I will be giving away a print of this bear when I reach 600 “likes” on Facebook. No rush.

Listening To: “In Search of Peter Pan” Kate Bush ,for the line …” she tells me I’m too sensitive; it makes me sad.”
Reading: Not quite yet but I’m looking forward to reading “East of the Sun, West of the Moon” illustrated by Jackie Morris. Look here for a very,very special prize draw!                                                                                                                         Watching :   Moominland Tales: The Life of Tove Jansson.


Where to Spend the Winter


Today I got up for work in the dark and ate my Marmite toast and green tea while reading a three day old newspaper. In the review section was a piece by Esther Freud about Tove Jansson’s first Moomin book “The Moomins and the Great Flood”. The piece was called “Where to Spend the Winter” and it made me even more nostalgic for the winters when being snowed-in filled me with energy and inspiration rather than the dread of trying to drive to work on icy roads. It’s snowing as I write and I have just spent a weeks wages on winter tyres.The car is stocked with blankets,shovel,ice scrapers,wellies and even a box with flapjack and nuts… I love working at the gallery but goodness I really wish I had been able to make working from home a success !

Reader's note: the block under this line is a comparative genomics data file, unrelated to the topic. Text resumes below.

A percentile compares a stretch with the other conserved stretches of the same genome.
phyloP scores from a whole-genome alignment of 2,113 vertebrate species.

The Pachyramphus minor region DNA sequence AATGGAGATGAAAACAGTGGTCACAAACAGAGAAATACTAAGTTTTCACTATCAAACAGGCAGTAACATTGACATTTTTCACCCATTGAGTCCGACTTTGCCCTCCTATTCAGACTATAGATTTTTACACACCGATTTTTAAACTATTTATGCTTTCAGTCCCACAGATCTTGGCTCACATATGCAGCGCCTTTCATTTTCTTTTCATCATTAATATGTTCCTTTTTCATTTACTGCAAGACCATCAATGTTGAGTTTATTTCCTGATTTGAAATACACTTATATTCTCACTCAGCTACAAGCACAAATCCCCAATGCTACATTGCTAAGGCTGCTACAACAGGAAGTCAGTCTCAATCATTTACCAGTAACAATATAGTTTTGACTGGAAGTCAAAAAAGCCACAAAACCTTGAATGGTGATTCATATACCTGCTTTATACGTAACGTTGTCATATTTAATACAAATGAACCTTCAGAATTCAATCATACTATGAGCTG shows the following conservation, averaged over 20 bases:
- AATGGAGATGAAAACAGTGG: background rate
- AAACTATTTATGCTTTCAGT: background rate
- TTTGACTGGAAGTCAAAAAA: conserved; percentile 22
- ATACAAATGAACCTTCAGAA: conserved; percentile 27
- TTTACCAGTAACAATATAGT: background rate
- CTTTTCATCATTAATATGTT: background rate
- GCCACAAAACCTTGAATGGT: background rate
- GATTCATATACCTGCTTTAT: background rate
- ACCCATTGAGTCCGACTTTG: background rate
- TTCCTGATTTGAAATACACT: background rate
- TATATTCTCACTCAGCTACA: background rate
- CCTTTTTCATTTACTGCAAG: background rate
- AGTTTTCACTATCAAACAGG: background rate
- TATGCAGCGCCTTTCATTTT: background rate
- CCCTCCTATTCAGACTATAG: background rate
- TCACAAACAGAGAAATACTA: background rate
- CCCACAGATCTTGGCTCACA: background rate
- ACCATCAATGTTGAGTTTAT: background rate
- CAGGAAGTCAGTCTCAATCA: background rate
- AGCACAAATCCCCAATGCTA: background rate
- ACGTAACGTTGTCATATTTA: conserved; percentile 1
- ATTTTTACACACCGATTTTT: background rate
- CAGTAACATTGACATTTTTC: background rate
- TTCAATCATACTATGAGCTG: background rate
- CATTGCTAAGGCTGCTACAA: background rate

I haven’t written for ages because I had no new work to share and it was almost always dark so no photographs of outdoors were possible either.Then last week it snowed and the sun shone and everything on Witchmountain was magical.


The kind of winter sunshine that makes you want to clean all the windows. The kind of days that make you want to bring home branches to paint white and hang up pine cones and fill the house with spicy, boozy smells and brew coffee on the stove while listening to The Count of Monte Cristo on the radio.